Tanveer Naseer

Leadership Coach, Speaker, and Writer

How To Promote Continuous Learning In Your Organization

Leadership continuous learning environment

“The mediocre teacher tells. The good teacher explains. The superior teacher demonstrates. The great teacher inspires.”

– William Arthur Ward

When it comes to effectively leading teams and organizations in today’s fast-paced, 24/7 global economy, it’s becoming more and more evident that the days of command-and-control leadership are well behind us. That – to paraphrase the quote above – organizations need leaders who don’t just explain or demonstrate the relevance of their vision to those they lead. Rather, what organizations require are leaders who can inspire employees to commit themselves wholeheartedly to making this vision a reality.

It’s a recurring theme found in some of the talks I’ve given this year, going from my keynote speech given at a leadership conference in Chicago last month to my next presentation in Utah in September: that as leaders, we need to do more than simply paint grand visions of the future; we also have to provide an environment where our employees can see the opportunity to grow, evolve, and help build the kind of future that they want to be a part of.

As I prepare for my talk next month on how leaders can help their organizations to shift from relying solely on training programs to promoting a continuous learning environment, I’d like to share the following 3 measures to provide some insights on how you can do the same in your organization.

1. Encourage your employees to challenge their assumptions
One of the first things we have to do to promote continuous learning in our organization is to encourage our employees to challenge their assumptions of their capabilities as well as of what’s possible. To understand the importance of this step to creating a continuous learning environment, we need to first understand how our brain performs tasks.

When our brain performs tasks or makes decisions, it not only taps into the brain’s limited energy reserves, but in the process of using that energy, it creates waste by-products like beta-amyloid and other metabolites, which can reduce our brain’s ability to concentrate and efficiently perform tasks.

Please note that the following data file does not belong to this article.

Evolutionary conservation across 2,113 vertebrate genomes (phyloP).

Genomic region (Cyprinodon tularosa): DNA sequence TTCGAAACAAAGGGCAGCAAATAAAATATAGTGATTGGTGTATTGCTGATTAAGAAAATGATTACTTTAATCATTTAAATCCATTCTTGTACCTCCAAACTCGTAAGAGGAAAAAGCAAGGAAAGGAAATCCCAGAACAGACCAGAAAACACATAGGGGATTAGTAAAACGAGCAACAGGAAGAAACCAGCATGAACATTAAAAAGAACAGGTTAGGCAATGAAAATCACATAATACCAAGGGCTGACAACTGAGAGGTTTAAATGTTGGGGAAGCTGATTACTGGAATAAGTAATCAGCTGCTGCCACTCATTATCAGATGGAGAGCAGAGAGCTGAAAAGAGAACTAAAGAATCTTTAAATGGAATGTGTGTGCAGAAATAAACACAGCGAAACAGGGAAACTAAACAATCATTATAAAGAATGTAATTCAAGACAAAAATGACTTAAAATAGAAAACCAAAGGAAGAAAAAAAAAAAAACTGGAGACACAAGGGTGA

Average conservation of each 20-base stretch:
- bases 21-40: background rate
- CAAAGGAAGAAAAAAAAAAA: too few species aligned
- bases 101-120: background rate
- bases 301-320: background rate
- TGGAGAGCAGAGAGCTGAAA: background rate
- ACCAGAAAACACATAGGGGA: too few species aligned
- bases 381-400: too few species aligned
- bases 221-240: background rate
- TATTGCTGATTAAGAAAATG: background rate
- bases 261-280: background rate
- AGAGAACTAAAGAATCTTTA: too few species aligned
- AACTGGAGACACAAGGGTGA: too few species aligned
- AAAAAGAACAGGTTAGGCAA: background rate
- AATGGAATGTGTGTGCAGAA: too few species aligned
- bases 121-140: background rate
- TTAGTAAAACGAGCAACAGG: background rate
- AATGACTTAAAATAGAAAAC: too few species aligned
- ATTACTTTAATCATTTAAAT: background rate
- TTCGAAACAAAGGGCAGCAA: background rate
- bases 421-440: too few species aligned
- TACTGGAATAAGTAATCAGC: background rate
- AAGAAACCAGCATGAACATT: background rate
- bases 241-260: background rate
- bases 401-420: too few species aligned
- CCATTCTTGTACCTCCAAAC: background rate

An easy way to think of this is how when we do exercise, we use up the energy stored in our muscles to move. As we deplete the energy reserves and start building up metabolites, we begin to experience fatigue and it becomes harder for us to do the same movements we were doing before with ease.

Given how we have a limited daily reserve of energy at our disposal, our brain tends to protect us from using it too much by employing short-cuts in the form of habits, where we perform these tasks with minimal thought or effort. Consequently, we expend less energy to perform these very tasks.

In terms of the training we provide to our employees, what we see happening is that the new insights and information our employees receive from these workshops are transformed into new habits, so that they end up applying these new approaches with little thought or reflection around the work itself.

Invariably, this is what leads to those moments many of us have encountered at one point or another where when we ask why something is being done a certain way, the answer we’re given is that ‘this is just the way things are done around here’.

As such, if we are to ensure our organization remains adaptive to external changes to sustain our competitive edge – as well as to promote our ability to innovate – we need to ensure that our employees are challenging their assumptions of what’s possible. That they are given dedicated time to reflect and review why things are being done a certain way and how we might make improvements going forward.

While we may have limited energy reserves in our brain, there can be little doubt that this measure is a valuable way for us to use it.

2. Provide an environment where employees feel safe to fail
Of course, in order to encourage our employees to challenge their assumptions, we also have to make sure that we’re demonstrating to our employees our commitment to addressing those moments where things don’t turn out as planned.

In other words, we have to consistently demonstrate to our employees that in pushing the boundaries to learn and explore, we know that things won’t always work out, but that this is part of the learning process.

Again, the importance of this can best be appreciated when we consider how our brain operates. One of the things that we’re all hard-wired to do is to pay more attention to the things we perceive as being negative. As a protective measure, this neurological mechanism makes a lot of sense in how it helps to keep us out of harm’s way.

Unfortunately, it’s this same neurological mechanism that can make our employees not only avoid failure, but it can actually increase their stress levels because our brain is looking out to avoid any situation where we might fail. And naturally, when we’re focused more on avoiding failure, it’s harder for us to be more open to learning.